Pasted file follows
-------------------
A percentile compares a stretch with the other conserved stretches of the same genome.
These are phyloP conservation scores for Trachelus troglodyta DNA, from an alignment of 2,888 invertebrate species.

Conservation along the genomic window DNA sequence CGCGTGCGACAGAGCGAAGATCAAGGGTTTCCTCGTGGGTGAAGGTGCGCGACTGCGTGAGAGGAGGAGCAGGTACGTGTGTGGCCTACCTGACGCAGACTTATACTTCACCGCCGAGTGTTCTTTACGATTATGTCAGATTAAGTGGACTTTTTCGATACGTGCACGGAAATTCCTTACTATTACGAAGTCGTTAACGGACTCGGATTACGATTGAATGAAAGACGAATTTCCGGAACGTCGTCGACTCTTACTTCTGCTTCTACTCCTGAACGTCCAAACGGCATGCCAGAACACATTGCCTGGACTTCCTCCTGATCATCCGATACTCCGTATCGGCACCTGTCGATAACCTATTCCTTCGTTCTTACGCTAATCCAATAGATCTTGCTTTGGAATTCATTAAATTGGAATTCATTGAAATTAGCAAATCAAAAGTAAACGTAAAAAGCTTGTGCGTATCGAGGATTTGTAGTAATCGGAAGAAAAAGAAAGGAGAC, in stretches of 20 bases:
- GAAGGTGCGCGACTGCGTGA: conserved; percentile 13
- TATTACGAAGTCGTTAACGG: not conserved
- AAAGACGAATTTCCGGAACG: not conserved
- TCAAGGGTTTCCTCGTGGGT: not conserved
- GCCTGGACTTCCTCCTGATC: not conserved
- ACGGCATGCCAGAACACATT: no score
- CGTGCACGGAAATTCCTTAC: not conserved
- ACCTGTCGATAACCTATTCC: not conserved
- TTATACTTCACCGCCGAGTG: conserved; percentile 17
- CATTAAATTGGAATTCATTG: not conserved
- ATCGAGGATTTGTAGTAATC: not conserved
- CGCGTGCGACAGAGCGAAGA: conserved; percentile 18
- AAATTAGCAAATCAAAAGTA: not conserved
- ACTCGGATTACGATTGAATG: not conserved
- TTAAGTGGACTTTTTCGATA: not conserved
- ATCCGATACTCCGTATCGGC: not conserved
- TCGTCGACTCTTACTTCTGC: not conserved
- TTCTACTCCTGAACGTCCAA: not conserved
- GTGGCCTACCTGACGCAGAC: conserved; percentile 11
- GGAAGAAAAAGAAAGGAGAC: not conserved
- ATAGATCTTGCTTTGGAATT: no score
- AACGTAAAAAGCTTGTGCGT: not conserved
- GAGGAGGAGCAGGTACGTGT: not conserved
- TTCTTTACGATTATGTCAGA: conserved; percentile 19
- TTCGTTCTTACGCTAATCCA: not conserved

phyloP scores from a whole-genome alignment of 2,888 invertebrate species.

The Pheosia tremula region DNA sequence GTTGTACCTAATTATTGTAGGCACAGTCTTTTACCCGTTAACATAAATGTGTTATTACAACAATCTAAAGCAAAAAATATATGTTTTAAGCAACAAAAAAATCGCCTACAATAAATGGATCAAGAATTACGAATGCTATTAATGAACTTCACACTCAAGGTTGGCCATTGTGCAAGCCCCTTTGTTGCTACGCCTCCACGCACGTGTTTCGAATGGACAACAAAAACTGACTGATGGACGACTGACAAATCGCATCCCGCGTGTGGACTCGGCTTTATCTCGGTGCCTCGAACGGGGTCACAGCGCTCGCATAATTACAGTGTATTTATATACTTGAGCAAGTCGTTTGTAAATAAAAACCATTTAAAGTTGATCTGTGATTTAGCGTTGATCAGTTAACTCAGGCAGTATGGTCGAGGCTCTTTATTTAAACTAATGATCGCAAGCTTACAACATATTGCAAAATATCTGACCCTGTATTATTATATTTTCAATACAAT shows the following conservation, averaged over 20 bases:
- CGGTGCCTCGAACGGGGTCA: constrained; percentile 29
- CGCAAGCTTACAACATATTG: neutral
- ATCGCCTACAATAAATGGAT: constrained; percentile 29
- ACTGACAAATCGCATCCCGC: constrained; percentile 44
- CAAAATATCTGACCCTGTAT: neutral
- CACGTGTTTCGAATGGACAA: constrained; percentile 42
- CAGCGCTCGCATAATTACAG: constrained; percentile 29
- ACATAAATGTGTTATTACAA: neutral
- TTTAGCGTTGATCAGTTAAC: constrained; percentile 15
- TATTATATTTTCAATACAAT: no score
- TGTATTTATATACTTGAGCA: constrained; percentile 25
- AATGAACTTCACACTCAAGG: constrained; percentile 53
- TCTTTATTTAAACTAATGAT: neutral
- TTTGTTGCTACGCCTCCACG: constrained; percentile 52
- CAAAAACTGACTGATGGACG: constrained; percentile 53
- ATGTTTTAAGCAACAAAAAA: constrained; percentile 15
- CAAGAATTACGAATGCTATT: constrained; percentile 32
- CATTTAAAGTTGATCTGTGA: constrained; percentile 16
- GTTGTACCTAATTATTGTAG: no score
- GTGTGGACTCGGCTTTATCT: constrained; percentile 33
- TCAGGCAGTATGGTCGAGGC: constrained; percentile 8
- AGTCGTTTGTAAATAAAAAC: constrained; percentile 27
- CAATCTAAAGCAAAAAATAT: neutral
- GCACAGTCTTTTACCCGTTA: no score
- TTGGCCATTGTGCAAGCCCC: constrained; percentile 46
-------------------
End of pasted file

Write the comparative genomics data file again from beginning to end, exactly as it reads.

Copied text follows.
A percentile compares a stretch with the other conserved stretches of the same genome.
These are phyloP conservation scores for Trachelus troglodyta DNA, from an alignment of 2,888 invertebrate species.

Conservation along the genomic window DNA sequence CGCGTGCGACAGAGCGAAGATCAAGGGTTTCCTCGTGGGTGAAGGTGCGCGACTGCGTGAGAGGAGGAGCAGGTACGTGTGTGGCCTACCTGACGCAGACTTATACTTCACCGCCGAGTGTTCTTTACGATTATGTCAGATTAAGTGGACTTTTTCGATACGTGCACGGAAATTCCTTACTATTACGAAGTCGTTAACGGACTCGGATTACGATTGAATGAAAGACGAATTTCCGGAACGTCGTCGACTCTTACTTCTGCTTCTACTCCTGAACGTCCAAACGGCATGCCAGAACACATTGCCTGGACTTCCTCCTGATCATCCGATACTCCGTATCGGCACCTGTCGATAACCTATTCCTTCGTTCTTACGCTAATCCAATAGATCTTGCTTTGGAATTCATTAAATTGGAATTCATTGAAATTAGCAAATCAAAAGTAAACGTAAAAAGCTTGTGCGTATCGAGGATTTGTAGTAATCGGAAGAAAAAGAAAGGAGAC, in stretches of 20 bases:
- GAAGGTGCGCGACTGCGTGA: conserved; percentile 13
- TATTACGAAGTCGTTAACGG: not conserved
- AAAGACGAATTTCCGGAACG: not conserved
- TCAAGGGTTTCCTCGTGGGT: not conserved
- GCCTGGACTTCCTCCTGATC: not conserved
- ACGGCATGCCAGAACACATT: no score
- CGTGCACGGAAATTCCTTAC: not conserved
- ACCTGTCGATAACCTATTCC: not conserved
- TTATACTTCACCGCCGAGTG: conserved; percentile 17
- CATTAAATTGGAATTCATTG: not conserved
- ATCGAGGATTTGTAGTAATC: not conserved
- CGCGTGCGACAGAGCGAAGA: conserved; percentile 18
- AAATTAGCAAATCAAAAGTA: not conserved
- ACTCGGATTACGATTGAATG: not conserved
- TTAAGTGGACTTTTTCGATA: not conserved
- ATCCGATACTCCGTATCGGC: not conserved
- TCGTCGACTCTTACTTCTGC: not conserved
- TTCTACTCCTGAACGTCCAA: not conserved
- GTGGCCTACCTGACGCAGAC: conserved; percentile 11
- GGAAGAAAAAGAAAGGAGAC: not conserved
- ATAGATCTTGCTTTGGAATT: no score
- AACGTAAAAAGCTTGTGCGT: not conserved
- GAGGAGGAGCAGGTACGTGT: not conserved
- TTCTTTACGATTATGTCAGA: conserved; percentile 19
- TTCGTTCTTACGCTAATCCA: not conserved

phyloP scores from a whole-genome alignment of 2,888 invertebrate species.

The Pheosia tremula region DNA sequence GTTGTACCTAATTATTGTAGGCACAGTCTTTTACCCGTTAACATAAATGTGTTATTACAACAATCTAAAGCAAAAAATATATGTTTTAAGCAACAAAAAAATCGCCTACAATAAATGGATCAAGAATTACGAATGCTATTAATGAACTTCACACTCAAGGTTGGCCATTGTGCAAGCCCCTTTGTTGCTACGCCTCCACGCACGTGTTTCGAATGGACAACAAAAACTGACTGATGGACGACTGACAAATCGCATCCCGCGTGTGGACTCGGCTTTATCTCGGTGCCTCGAACGGGGTCACAGCGCTCGCATAATTACAGTGTATTTATATACTTGAGCAAGTCGTTTGTAAATAAAAACCATTTAAAGTTGATCTGTGATTTAGCGTTGATCAGTTAACTCAGGCAGTATGGTCGAGGCTCTTTATTTAAACTAATGATCGCAAGCTTACAACATATTGCAAAATATCTGACCCTGTATTATTATATTTTCAATACAAT shows the following conservation, averaged over 20 bases:
- CGGTGCCTCGAACGGGGTCA: constrained; percentile 29
- CGCAAGCTTACAACATATTG: neutral
- ATCGCCTACAATAAATGGAT: constrained; percentile 29
- ACTGACAAATCGCATCCCGC: constrained; percentile 44
- CAAAATATCTGACCCTGTAT: neutral
- CACGTGTTTCGAATGGACAA: constrained; percentile 42
- CAGCGCTCGCATAATTACAG: constrained; percentile 29
- ACATAAATGTGTTATTACAA: neutral
- TTTAGCGTTGATCAGTTAAC: constrained; percentile 15
- TATTATATTTTCAATACAAT: no score
- TGTATTTATATACTTGAGCA: constrained; percentile 25
- AATGAACTTCACACTCAAGG: constrained; percentile 53
- TCTTTATTTAAACTAATGAT: neutral
- TTTGTTGCTACGCCTCCACG: constrained; percentile 52
- CAAAAACTGACTGATGGACG: constrained; percentile 53
- ATGTTTTAAGCAACAAAAAA: constrained; percentile 15
- CAAGAATTACGAATGCTATT: constrained; percentile 32
- CATTTAAAGTTGATCTGTGA: constrained; percentile 16
- GTTGTACCTAATTATTGTAG: no score
- GTGTGGACTCGGCTTTATCT: constrained; percentile 33
- TCAGGCAGTATGGTCGAGGC: constrained; percentile 8
- AGTCGTTTGTAAATAAAAAC: constrained; percentile 27
- CAATCTAAAGCAAAAAATAT: neutral
- GCACAGTCTTTTACCCGTTA: no score
- TTGGCCATTGTGCAAGCCCC: constrained; percentile 46